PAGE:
SAN ANGELO (March 27, 2013)—A man charged in a Central Texas murder case that attracted national attention because the original defendant was wrongfully convicted and served 25 years in prison was found guilty of capital murder Wednesday in San Angelo.
Jurors found Mark Alan Norwood, 58, guilty of capital murder in the beating death of Christine Morton in 1986.
Prosecutors weren’t seeking the death penalty and Norwood was automatically sentenced to life in prison, but will be eligible for parole in 15 years because of laws in effect at the time of the murder.
Morton was killed as she lay in bed in the home she and her husband shared in Williamson County.
Investigators said new DNA tests on a bloody bandanna found near Morton's home pointed to Norwood as the killer.
Morton's husband Michael was convicted of the killing but was later exonerated by the same DNA test results that implicated Norwood.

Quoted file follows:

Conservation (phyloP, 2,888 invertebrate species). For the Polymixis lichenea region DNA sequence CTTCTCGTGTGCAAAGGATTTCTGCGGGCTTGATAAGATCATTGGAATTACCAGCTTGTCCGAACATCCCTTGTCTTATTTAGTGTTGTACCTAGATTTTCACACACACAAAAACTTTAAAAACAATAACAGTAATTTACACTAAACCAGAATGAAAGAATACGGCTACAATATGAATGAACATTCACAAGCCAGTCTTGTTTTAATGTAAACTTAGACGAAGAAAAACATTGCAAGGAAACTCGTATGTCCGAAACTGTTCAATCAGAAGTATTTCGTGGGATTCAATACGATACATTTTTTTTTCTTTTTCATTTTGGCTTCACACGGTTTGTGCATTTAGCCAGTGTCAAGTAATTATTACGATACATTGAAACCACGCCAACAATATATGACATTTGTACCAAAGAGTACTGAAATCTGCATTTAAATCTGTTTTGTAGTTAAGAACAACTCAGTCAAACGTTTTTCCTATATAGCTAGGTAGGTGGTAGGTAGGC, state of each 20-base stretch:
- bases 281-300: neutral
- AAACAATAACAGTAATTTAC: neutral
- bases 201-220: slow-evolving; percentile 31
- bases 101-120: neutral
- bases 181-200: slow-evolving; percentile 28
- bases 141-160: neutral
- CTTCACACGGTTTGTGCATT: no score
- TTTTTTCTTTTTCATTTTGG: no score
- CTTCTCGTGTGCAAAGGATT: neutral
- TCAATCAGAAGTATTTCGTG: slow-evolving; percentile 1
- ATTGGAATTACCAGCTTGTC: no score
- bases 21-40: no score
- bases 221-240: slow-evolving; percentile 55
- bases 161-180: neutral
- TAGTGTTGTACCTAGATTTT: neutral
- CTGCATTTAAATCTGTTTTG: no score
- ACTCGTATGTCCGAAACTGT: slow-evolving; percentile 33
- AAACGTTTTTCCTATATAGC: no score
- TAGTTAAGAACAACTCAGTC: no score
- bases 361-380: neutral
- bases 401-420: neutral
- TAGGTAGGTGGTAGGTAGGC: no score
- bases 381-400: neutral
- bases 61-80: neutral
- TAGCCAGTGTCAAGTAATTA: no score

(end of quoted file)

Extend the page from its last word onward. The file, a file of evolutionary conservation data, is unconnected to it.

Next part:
Morton, 58, was freed in 2011.
He called the conviction a “mixed bag.”
“It's not a celebration, and it's not a happy day,” the Austin American-Statesman reported.
The newspaper reported that Morton hugged Norwood's mother and brother after the verdict.
Texas Attorney General Greg Abbott issued a statement calling the verdict “a dose of long overdue justice.”
“No jury verdict can bring back the life that was tragically stolen from the young mother, Christine Morton,” he said, “nor can it recover the devastating years that her husband Michael Morton spent unjustly imprisoned for her murder.
“We can only hope that today’s verdict provides some much-deserved, but woefully delayed, justice for a family that suffered so terribly for so long,” he said.
A district court judge eventually will decide whether the man who prosecuted Morton, Ken Anderson, should face criminal charges on allegations he intentionally hid evidence from Morton's defense attorneys.
Anderson is accused of not turning over all documents that could have proved Morton’s innocence.
Anderson was sworn in as judge of Williamson County’s 277th District Court after serving as the county’s district attorney for nearly 17 years and as an assistant prosecutor for more than five years.